An Interview With Toronto Designer Adam Fullerton

I recently sat down with Adam Fullerton of Toronto's Adam Fullerton Creative Design and Upcycling, a designer I profiled on Houseporn.ca last March. Fullerton's design philosophy is simple – harvest wasted materials, and once he’s done with them, they become objects of curiosity, style and functionality. Here’s an inside look at his background and process.

 

 

 

 

Charmaine Cheng (CC): Hi Adam, let’s jump right into it. What’s your background, and what inspired you to get into the interiors industry?

Adam Fullerton (AF): I’m originally from West Essex, England; I spent some time in South America, and I’ve lived in Australia and New Zealand for two years each. Now I live and work in Toronto.

 

 

 

 

AF: Everywhere I’ve been plays a part in my design philosophy – from “kiwi ingenuity”, where the mindset is to make use of what’s there, to my own background coming out of school working in classic car restorations, to living and learning how to live a more sustainable life in South America. Traveling through Brazil, to the Amazon, then to Venezuela, Colombia, Ecuador, Peru, Bolivia; I saw firsthand that the locals truly have to rely on making use of what’s available – where people move out of necessity, as opposed to luxury.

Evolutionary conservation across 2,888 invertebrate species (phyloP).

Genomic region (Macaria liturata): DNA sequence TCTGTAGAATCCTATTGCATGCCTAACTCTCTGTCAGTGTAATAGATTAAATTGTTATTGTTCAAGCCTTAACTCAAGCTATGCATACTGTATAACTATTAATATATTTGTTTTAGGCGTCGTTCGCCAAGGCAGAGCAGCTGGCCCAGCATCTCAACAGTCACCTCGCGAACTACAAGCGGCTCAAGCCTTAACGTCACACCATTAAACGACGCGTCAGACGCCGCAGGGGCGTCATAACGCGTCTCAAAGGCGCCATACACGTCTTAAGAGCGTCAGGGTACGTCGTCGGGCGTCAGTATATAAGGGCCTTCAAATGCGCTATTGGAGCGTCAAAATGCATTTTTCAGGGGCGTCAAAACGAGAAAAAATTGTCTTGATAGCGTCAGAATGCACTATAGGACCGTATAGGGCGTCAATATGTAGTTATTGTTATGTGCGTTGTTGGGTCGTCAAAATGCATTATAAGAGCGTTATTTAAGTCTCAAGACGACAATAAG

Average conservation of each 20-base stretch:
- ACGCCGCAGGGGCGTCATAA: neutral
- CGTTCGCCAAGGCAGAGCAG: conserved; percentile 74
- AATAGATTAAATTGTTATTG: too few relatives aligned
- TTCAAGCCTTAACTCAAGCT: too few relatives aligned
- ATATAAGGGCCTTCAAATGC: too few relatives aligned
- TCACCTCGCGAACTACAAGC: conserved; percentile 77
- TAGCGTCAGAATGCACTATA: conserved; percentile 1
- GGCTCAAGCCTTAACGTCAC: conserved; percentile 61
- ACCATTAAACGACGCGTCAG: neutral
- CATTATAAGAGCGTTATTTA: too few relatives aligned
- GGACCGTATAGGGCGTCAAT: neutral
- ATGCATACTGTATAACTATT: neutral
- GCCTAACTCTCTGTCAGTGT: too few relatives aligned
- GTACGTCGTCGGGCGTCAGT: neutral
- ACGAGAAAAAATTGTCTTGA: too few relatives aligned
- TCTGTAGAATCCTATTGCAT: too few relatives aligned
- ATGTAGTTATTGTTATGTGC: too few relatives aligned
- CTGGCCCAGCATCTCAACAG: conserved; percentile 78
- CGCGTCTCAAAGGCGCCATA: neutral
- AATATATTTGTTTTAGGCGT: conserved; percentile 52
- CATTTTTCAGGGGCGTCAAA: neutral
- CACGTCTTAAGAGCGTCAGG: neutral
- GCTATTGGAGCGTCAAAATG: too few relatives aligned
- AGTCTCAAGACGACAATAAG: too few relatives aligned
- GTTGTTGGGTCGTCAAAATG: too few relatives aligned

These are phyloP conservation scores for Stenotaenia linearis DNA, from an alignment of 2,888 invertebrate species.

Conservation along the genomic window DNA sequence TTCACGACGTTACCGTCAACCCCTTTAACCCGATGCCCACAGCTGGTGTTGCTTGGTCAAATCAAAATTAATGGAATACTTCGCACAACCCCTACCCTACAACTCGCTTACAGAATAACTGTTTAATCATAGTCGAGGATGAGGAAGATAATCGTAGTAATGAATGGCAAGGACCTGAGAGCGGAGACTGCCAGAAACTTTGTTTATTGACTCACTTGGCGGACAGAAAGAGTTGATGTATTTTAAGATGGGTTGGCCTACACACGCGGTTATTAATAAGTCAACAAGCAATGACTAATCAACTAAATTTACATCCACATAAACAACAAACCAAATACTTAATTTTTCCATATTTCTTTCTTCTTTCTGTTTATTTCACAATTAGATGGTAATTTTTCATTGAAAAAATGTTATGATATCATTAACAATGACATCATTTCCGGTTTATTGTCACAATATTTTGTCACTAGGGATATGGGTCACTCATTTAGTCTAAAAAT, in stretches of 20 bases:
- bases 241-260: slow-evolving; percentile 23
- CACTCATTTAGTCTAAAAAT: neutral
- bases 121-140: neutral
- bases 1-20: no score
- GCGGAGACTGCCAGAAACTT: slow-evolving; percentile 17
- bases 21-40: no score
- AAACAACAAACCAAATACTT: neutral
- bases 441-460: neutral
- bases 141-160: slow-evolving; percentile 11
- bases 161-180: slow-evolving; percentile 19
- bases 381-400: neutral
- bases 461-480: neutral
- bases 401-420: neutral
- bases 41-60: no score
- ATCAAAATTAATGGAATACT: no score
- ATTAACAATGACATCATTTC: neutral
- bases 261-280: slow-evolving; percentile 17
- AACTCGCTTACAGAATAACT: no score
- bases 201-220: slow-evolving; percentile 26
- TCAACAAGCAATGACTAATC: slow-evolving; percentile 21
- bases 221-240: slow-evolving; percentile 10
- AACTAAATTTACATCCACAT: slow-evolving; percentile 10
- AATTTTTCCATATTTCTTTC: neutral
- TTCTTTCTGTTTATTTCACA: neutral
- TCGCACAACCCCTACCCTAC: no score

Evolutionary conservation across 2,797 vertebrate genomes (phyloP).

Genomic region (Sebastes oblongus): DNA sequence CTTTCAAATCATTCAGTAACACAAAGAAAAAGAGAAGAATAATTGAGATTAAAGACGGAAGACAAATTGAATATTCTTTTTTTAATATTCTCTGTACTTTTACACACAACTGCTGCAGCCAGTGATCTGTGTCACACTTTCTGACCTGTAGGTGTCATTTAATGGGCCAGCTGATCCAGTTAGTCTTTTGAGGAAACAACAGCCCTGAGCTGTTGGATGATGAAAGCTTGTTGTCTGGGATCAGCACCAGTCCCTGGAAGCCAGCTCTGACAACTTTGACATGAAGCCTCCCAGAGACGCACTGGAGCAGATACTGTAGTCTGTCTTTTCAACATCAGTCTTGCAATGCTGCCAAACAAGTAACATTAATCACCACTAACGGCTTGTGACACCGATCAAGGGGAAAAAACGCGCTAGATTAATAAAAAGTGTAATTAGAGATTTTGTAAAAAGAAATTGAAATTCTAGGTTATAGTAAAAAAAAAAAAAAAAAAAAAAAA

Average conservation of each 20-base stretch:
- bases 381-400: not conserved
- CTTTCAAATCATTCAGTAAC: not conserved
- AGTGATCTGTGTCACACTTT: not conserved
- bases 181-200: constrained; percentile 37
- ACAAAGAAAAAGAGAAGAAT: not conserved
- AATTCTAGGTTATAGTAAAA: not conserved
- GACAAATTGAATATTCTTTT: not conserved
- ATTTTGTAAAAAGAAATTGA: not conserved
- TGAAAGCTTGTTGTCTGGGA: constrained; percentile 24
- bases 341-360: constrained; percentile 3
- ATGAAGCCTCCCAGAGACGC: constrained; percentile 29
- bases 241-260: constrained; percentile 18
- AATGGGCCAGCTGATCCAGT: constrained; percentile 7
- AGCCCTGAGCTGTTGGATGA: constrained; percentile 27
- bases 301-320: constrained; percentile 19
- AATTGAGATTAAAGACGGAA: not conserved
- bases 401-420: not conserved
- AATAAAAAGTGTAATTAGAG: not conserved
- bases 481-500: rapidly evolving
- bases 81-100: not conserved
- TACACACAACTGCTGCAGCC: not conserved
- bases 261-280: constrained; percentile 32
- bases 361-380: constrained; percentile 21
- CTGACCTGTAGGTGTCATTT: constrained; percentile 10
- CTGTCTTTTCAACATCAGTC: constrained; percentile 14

Barn Board Composite Coffee Table

 

 

CC: What’s one project you’re working on right now in Canada that excites you?

AF: I’m working on a series of coffee tables that was really borne of its environment. I work in a workshop where most of the space is used for woodworking, and then welding in the back. There’s always so much sawdust in the space, and I’d always been wanting to use it. I use the sawdust and mix it with resin, and this form the table top. You take the mixture and put them in forms, and then they’re left to harden anywhere from overnight to a few days. Once the forms come off, you get a sort of frosted satin finish on the table surface.

 

 

Barn Board Composite Coffee Table

 

 

CC: How do you know what ratio to mix the sawdust and resin?
AF: (Laughs.) This is the hardest part. In the beginning it was a series of trial and error, but once you’ve got it figured out, you’ve basically got the recipe to poor man’s marble.

 

 

 

Wood Like a Seat? V2

 

 

CC: What trends or changes do you see coming in your industry which you like or don’t like?

AF: I’m pretty happy with what I’m seeing – I think mid-century modern has a pretty solid foothold in the market, and I really do love that style. It’s obviously not a fad, as it’s, well, mid-century.

 

 

Wood Like a Seat? V2

 

 

AF: I get IKEA, and I understand how it’s gotten so large. The issue I face with that sort of thing, though, is that it’s conditioned the pricing of stuff in people’s minds – for example, IKEA could make a shelf and sell it for $59, but if I were to make something similar, people would say to me, “You want $300-$400 for something I could get at IKEA for under $60?” The fact of the matter is that I’m the little guy and IKEA and the like are big box retailers, and I just can’t afford to operate using the same business model. It would be like comparing apples to oranges.

 

 

Fire Board Chair